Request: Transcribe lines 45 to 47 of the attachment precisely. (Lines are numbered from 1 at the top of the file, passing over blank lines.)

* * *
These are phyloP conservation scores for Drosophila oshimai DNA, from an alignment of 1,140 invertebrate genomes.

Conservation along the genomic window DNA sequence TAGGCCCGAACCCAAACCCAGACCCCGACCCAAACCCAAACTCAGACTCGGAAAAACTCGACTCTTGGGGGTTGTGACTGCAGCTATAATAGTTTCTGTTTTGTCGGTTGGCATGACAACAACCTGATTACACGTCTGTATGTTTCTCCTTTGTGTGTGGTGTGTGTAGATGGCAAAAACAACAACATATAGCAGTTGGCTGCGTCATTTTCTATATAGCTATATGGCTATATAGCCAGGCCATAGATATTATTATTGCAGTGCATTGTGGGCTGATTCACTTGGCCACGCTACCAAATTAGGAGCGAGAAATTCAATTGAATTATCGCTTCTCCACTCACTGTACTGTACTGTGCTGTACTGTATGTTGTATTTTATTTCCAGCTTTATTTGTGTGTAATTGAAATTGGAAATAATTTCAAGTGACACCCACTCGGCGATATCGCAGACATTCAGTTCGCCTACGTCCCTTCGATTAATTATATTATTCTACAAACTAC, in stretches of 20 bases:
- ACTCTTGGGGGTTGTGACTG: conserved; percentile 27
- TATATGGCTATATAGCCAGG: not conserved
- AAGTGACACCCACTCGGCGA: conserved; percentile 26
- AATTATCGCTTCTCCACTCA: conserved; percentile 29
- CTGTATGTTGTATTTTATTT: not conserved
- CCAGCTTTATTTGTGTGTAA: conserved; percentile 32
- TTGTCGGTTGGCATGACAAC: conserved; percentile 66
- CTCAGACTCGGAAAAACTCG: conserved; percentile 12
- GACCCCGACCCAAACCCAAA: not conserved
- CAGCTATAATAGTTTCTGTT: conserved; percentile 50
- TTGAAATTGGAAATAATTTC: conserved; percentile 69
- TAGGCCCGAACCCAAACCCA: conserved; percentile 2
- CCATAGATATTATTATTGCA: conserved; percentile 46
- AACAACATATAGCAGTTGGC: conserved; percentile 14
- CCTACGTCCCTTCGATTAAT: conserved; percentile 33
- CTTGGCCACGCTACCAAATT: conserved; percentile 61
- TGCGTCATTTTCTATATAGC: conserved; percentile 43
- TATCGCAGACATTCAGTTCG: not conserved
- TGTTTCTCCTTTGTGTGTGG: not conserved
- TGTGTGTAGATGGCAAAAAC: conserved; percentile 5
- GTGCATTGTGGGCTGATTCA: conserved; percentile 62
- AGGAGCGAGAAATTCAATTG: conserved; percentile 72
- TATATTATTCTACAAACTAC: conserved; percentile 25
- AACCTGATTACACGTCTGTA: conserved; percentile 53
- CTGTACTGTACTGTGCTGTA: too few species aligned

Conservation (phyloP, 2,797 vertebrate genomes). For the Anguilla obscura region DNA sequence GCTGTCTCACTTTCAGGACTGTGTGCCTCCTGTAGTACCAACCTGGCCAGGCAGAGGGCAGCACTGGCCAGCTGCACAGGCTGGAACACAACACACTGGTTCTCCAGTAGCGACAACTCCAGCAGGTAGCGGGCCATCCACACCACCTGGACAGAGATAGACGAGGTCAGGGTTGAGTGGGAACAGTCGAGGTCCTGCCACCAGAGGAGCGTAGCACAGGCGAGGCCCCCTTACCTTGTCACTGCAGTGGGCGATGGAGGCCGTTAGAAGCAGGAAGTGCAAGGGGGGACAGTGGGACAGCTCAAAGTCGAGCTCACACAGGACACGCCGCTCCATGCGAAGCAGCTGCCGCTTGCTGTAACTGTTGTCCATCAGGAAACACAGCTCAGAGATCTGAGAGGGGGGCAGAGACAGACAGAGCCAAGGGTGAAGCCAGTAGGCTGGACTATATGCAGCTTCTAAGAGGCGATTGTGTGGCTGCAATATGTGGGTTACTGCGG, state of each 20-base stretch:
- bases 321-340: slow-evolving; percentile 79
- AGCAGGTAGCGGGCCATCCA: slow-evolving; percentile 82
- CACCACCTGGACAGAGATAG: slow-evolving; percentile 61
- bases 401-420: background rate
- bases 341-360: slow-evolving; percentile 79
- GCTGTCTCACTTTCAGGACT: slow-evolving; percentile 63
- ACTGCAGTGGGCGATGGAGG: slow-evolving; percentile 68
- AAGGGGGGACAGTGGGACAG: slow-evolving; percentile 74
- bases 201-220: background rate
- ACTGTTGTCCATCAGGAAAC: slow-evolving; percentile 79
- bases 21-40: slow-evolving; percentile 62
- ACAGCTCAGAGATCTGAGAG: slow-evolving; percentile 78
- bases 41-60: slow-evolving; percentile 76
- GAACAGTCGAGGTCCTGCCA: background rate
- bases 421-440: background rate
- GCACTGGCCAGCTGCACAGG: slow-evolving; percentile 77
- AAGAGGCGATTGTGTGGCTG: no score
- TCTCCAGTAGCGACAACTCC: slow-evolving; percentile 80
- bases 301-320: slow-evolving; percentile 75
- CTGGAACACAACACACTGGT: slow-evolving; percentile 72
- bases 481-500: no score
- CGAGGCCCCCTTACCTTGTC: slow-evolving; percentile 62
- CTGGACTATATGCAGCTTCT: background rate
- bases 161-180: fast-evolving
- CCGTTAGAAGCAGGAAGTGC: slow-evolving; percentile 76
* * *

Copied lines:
- AAGAGGCGATTGTGTGGCTG: no score
- TCTCCAGTAGCGACAACTCC: slow-evolving; percentile 80
- bases 301-320: slow-evolving; percentile 75